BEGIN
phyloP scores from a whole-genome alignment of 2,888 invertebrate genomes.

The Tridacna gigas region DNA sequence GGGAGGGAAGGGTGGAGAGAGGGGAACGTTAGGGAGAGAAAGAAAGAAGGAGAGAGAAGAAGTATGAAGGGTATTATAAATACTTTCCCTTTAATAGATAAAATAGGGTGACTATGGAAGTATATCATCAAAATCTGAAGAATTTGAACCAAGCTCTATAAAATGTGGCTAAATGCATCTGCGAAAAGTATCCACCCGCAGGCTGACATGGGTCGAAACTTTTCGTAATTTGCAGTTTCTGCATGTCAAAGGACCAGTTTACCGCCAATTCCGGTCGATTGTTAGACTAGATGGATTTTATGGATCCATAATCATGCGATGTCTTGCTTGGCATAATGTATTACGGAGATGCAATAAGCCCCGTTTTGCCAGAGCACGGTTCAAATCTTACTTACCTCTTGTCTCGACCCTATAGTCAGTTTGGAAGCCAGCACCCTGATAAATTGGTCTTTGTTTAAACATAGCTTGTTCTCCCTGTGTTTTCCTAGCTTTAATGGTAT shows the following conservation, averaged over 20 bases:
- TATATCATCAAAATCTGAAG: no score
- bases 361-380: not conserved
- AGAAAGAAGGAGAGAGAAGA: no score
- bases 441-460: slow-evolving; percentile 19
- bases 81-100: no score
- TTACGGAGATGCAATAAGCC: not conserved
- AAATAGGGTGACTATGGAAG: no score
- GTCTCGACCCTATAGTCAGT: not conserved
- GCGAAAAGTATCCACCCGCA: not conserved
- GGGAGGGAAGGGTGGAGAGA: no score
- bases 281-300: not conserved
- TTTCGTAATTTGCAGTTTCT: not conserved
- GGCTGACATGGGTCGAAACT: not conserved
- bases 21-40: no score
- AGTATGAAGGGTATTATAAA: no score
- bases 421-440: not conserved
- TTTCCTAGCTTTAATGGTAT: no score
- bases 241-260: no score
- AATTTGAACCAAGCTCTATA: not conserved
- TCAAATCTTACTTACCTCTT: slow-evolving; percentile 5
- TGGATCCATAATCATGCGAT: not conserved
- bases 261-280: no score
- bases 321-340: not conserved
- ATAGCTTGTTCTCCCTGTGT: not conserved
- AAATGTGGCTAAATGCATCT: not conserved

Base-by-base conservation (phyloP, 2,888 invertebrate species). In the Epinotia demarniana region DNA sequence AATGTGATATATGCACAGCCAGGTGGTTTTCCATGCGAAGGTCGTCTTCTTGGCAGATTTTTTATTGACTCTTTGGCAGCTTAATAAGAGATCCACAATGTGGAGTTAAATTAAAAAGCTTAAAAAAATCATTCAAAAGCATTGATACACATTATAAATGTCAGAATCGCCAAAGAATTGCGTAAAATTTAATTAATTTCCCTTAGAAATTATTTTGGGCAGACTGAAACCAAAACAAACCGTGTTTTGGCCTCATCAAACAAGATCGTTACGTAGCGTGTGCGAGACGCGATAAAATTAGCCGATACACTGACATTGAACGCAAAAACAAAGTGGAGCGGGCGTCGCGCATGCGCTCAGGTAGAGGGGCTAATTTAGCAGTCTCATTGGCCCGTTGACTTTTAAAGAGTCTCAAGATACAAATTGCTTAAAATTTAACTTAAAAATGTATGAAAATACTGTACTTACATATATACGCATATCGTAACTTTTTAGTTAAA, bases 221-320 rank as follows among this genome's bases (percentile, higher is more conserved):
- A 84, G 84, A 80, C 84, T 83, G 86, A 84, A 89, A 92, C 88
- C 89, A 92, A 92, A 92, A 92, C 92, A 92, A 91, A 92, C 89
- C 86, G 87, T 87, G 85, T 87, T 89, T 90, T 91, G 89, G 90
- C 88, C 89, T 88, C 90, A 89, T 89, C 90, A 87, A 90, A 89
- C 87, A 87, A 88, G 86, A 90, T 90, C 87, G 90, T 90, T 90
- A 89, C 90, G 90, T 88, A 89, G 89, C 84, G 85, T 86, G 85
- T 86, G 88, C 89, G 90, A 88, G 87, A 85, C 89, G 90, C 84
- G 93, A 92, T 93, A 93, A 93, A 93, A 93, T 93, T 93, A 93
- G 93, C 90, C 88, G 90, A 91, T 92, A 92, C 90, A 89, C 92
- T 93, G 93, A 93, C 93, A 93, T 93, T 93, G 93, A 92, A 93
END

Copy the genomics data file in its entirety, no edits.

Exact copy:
phyloP scores from a whole-genome alignment of 2,888 invertebrate genomes.

The Tridacna gigas region DNA sequence GGGAGGGAAGGGTGGAGAGAGGGGAACGTTAGGGAGAGAAAGAAAGAAGGAGAGAGAAGAAGTATGAAGGGTATTATAAATACTTTCCCTTTAATAGATAAAATAGGGTGACTATGGAAGTATATCATCAAAATCTGAAGAATTTGAACCAAGCTCTATAAAATGTGGCTAAATGCATCTGCGAAAAGTATCCACCCGCAGGCTGACATGGGTCGAAACTTTTCGTAATTTGCAGTTTCTGCATGTCAAAGGACCAGTTTACCGCCAATTCCGGTCGATTGTTAGACTAGATGGATTTTATGGATCCATAATCATGCGATGTCTTGCTTGGCATAATGTATTACGGAGATGCAATAAGCCCCGTTTTGCCAGAGCACGGTTCAAATCTTACTTACCTCTTGTCTCGACCCTATAGTCAGTTTGGAAGCCAGCACCCTGATAAATTGGTCTTTGTTTAAACATAGCTTGTTCTCCCTGTGTTTTCCTAGCTTTAATGGTAT shows the following conservation, averaged over 20 bases:
- TATATCATCAAAATCTGAAG: no score
- bases 361-380: not conserved
- AGAAAGAAGGAGAGAGAAGA: no score
- bases 441-460: slow-evolving; percentile 19
- bases 81-100: no score
- TTACGGAGATGCAATAAGCC: not conserved
- AAATAGGGTGACTATGGAAG: no score
- GTCTCGACCCTATAGTCAGT: not conserved
- GCGAAAAGTATCCACCCGCA: not conserved
- GGGAGGGAAGGGTGGAGAGA: no score
- bases 281-300: not conserved
- TTTCGTAATTTGCAGTTTCT: not conserved
- GGCTGACATGGGTCGAAACT: not conserved
- bases 21-40: no score
- AGTATGAAGGGTATTATAAA: no score
- bases 421-440: not conserved
- TTTCCTAGCTTTAATGGTAT: no score
- bases 241-260: no score
- AATTTGAACCAAGCTCTATA: not conserved
- TCAAATCTTACTTACCTCTT: slow-evolving; percentile 5
- TGGATCCATAATCATGCGAT: not conserved
- bases 261-280: no score
- bases 321-340: not conserved
- ATAGCTTGTTCTCCCTGTGT: not conserved
- AAATGTGGCTAAATGCATCT: not conserved

Base-by-base conservation (phyloP, 2,888 invertebrate species). In the Epinotia demarniana region DNA sequence AATGTGATATATGCACAGCCAGGTGGTTTTCCATGCGAAGGTCGTCTTCTTGGCAGATTTTTTATTGACTCTTTGGCAGCTTAATAAGAGATCCACAATGTGGAGTTAAATTAAAAAGCTTAAAAAAATCATTCAAAAGCATTGATACACATTATAAATGTCAGAATCGCCAAAGAATTGCGTAAAATTTAATTAATTTCCCTTAGAAATTATTTTGGGCAGACTGAAACCAAAACAAACCGTGTTTTGGCCTCATCAAACAAGATCGTTACGTAGCGTGTGCGAGACGCGATAAAATTAGCCGATACACTGACATTGAACGCAAAAACAAAGTGGAGCGGGCGTCGCGCATGCGCTCAGGTAGAGGGGCTAATTTAGCAGTCTCATTGGCCCGTTGACTTTTAAAGAGTCTCAAGATACAAATTGCTTAAAATTTAACTTAAAAATGTATGAAAATACTGTACTTACATATATACGCATATCGTAACTTTTTAGTTAAA, bases 221-320 rank as follows among this genome's bases (percentile, higher is more conserved):
- A 84, G 84, A 80, C 84, T 83, G 86, A 84, A 89, A 92, C 88
- C 89, A 92, A 92, A 92, A 92, C 92, A 92, A 91, A 92, C 89
- C 86, G 87, T 87, G 85, T 87, T 89, T 90, T 91, G 89, G 90
- C 88, C 89, T 88, C 90, A 89, T 89, C 90, A 87, A 90, A 89
- C 87, A 87, A 88, G 86, A 90, T 90, C 87, G 90, T 90, T 90
- A 89, C 90, G 90, T 88, A 89, G 89, C 84, G 85, T 86, G 85
- T 86, G 88, C 89, G 90, A 88, G 87, A 85, C 89, G 90, C 84
- G 93, A 92, T 93, A 93, A 93, A 93, A 93, T 93, T 93, A 93
- G 93, C 90, C 88, G 90, A 91, T 92, A 92, C 90, A 89, C 92
- T 93, G 93, A 93, C 93, A 93, T 93, T 93, G 93, A 92, A 93